Then you live in a different universe to me! Throughout my life I’ve pretty much seen a two-way correlation between SF and computing. Indeed, I was one of the kids who got a computer before there were really computer games, (for about a year when the ZX spectrum came out, no one really knew what it was for), and all the guys like me (and we were all guys, which is another issue) were the same guys who were swapping SF books around. They were also the people consistently taking the ‘hard science’ classes at school, and yes, they were inspired to do those by SF.

    By now I imagine that this effect will have been much diluted, at least aas regards IT. Computers have become commonplace and vital to industry, so everyone will be getting in on the act, but all the early adopters I knew got computers because they read SF, and they were the first kids to learn how to program as well (most people who came in to computers as gaming machines never learned to program them). I went to eastercon this year, and it seemed like almost everyone I spoke to there was in IT.

    I think the factors that lead people to lifechoices are complex, but my own experience has been that the ‘early adopters’ in the IT world were SF readers, and I suspect the same was true of many people who wanted to work for NASA.

    Thing is though, I don’t really read fiction any more myself. But when I was young, I read SF voraciously, so the question isn’t “What are you reading now?” but “what were you reading at age 10?”

    It could be that I’m single small data-point and not representitive. It could also be that the causation here works the other way, with people who get a good education and have a technical bent being attracted to SF, rather than vis-a-vis, but I have to say that my personal experience is that reading SF does lead to having greater technical understanding than most peoople.

    A final point on this matter, not all that long ago my Boss and I ran an experiment, asking people we knew “What do you think a star is?” 50% had no idea. Yes, half the people asked had no idea what the pretty lights in the sky were, and said they’d never really thought about it. I very much doubt you would get this response from people who had read a lot of SF in their youths, and this is just the opening of a long list of technical questions you could ask, and I think you’d find the SF readers would outperform the majority of the population.

    All this said though, if you’re talking about who gets to be the leaders of technical revolutions, I suspect that there will be a far stronger correlation with parental wealth and general standard of schooling, than with anything that people were reading when they were young.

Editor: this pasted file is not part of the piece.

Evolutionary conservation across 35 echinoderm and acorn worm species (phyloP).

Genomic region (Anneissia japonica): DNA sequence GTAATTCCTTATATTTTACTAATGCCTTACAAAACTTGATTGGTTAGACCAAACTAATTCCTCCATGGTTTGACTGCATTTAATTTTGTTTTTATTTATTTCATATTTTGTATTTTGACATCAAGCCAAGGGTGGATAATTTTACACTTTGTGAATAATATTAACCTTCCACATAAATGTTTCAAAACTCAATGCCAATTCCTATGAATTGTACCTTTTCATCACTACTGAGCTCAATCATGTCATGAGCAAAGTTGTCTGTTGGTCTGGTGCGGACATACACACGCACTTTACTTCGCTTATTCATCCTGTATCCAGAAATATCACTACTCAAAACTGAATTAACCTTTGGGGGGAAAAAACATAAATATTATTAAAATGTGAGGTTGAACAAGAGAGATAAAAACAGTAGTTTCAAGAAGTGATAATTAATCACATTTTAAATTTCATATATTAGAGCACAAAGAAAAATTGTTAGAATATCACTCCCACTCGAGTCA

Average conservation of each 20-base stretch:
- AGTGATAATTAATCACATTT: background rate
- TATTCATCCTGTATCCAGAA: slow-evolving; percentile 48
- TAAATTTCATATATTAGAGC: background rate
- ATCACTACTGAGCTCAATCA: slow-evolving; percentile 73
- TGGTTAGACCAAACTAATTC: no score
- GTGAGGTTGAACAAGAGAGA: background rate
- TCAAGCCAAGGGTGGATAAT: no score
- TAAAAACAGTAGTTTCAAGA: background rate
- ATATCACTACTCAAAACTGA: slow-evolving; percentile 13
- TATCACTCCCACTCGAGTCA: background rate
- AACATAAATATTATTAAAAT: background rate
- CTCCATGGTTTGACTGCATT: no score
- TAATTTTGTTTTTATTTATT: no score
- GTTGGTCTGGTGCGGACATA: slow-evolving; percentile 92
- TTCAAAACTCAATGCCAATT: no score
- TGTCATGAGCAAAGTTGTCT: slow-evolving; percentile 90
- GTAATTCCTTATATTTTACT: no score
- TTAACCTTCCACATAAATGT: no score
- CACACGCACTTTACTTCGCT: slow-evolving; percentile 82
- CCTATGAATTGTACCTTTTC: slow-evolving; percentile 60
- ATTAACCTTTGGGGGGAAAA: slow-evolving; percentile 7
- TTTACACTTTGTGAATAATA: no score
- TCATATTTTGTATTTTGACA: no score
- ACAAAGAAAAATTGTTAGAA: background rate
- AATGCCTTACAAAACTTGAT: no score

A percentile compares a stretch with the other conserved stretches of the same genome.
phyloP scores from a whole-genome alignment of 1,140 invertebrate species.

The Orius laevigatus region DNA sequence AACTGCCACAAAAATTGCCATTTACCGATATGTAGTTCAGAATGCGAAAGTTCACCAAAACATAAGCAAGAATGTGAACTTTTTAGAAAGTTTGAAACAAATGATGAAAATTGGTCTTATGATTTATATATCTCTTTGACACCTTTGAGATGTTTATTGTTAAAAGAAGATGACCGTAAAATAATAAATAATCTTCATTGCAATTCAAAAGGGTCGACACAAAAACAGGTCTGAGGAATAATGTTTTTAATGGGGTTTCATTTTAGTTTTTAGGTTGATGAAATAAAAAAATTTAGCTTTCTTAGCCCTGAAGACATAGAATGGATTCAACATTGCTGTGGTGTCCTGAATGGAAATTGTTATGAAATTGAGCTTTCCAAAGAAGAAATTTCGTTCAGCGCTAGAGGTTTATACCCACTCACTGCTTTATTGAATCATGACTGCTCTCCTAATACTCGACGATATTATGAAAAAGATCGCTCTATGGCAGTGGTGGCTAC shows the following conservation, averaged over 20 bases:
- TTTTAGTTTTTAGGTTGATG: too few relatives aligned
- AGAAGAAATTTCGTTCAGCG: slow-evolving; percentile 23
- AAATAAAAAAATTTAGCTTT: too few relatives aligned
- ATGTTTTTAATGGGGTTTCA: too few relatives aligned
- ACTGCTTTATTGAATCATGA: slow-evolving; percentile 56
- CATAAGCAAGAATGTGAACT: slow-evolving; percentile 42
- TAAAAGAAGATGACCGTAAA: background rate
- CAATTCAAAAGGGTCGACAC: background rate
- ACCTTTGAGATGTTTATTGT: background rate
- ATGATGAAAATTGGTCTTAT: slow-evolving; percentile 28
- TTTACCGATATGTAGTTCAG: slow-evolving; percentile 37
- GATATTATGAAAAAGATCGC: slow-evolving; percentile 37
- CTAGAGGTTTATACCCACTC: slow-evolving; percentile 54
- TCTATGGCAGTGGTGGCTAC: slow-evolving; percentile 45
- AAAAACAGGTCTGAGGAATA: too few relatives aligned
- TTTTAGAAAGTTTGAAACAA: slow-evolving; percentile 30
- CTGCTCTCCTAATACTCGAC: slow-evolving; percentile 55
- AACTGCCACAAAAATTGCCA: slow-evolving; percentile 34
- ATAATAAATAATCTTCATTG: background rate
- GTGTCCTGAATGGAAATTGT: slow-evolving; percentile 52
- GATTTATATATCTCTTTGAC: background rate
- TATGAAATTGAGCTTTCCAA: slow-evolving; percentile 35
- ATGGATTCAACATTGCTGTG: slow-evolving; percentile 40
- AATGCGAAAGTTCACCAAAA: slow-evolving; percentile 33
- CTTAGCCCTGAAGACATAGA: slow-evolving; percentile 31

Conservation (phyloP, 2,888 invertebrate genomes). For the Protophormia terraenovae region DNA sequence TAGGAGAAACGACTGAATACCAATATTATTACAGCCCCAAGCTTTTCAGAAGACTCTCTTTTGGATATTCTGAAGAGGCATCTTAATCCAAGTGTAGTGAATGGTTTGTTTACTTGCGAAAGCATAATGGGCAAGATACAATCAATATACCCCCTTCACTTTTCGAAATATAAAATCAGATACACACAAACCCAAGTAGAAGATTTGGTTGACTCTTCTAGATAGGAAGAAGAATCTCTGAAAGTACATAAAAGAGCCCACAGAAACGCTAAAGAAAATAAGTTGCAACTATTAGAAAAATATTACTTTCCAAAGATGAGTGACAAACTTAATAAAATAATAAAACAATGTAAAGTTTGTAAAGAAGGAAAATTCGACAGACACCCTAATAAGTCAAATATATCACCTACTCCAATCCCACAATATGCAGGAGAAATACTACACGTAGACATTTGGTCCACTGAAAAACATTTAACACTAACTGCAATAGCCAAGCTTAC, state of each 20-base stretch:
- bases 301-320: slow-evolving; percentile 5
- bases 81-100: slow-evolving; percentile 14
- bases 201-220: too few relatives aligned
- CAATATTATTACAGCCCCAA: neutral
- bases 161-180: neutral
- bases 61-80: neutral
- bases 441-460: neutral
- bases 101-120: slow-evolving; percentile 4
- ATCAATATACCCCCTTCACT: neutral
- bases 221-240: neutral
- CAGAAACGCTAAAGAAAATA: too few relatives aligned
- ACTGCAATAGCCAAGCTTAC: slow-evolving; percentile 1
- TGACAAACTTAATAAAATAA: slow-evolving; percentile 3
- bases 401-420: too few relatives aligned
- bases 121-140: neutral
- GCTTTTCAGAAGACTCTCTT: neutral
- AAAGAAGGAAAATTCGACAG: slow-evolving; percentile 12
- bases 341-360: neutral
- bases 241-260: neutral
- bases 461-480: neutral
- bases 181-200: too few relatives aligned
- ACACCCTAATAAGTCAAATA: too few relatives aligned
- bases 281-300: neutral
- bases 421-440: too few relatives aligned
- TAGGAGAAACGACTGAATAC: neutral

Colum

    • Twenty or thirty years ago I’d have agreed there was a high correlation between sf readers and those working in computing. But not any more. And the point is that situations that held true decades ago no longer hold true now. For one thing, sf is so pervasive in the modern-day cultural landscape that it’s almost impossible to point to any direct causal link between choice of reading material and career. Plus, of course, the most prevalent form that sf takes in that cultural landscape is hardly one that emphasises science, or even makes an effort to inspire others with the role science can play in society.

  5. If you start young people on hard science fiction that emphasises science, I think they will loose all interest in both science fiction and science.
    If you however start them out on Star Wars, they may get an interest in how lightsabers and lasers work.
    Everytime a see a science documentary about the future of science, they start with premises from Star Wars or Star Trek. And they have some of the leading scientists in the world talking about it, showing large knowledge of this science fiction.

    If you’d been more honest you would have called this article “only hard science fiction is really science fiction.”
    Your central point seems to be, “I like science fiction but I don’t like space opera, therefore space opera is not science fiction”.
    I don’t even understand that you read science fiction if the hard science is what is important to you. You’d be much better off reading popular science magazine articles about the future of science.

    It’s the ideas that leads to progress, not the hard science behind them

    You’re not only barking up the wrong tree here, you are barking in the wrong forest.

    • That’s not what I’m saying at all. I read and enjoy space opera. But space opera has very little science in it. So I fail to understand how it can be considered inspirational in regard to a career in the sciences. I think that whole thing is part-myth and part based on a situation which hasn’t pertained for several decades. Sf is not inspirational, but the mindset permitted by the existence of sf legitimises innovation.

  6. Perhaps one ought to call SF metaphysical fiction as the Nicholls & Clute SF Encyclopedia suggests given how the works within the genre frequently go beyond our current understanding of the universe. The central role they ascribe to Conceptual Breakthrough as a plot mechanism or theme and the significance of the Transcendent in many stories strengthens the case for the suitability of the term. Usually the heroes have to go where no man has gone before, beyond the limits of our current knowledge. Even in a childish space opera such as Star Wars, Luke has to explore the mystery of the Force, an occult power which determines the course of the universe, which does not lend itself to scientific comprehension & control and depends instead on the personal characteristics of the adept.

  7. Pingback: Mid-October blogosphere reading round up | On a Pale Star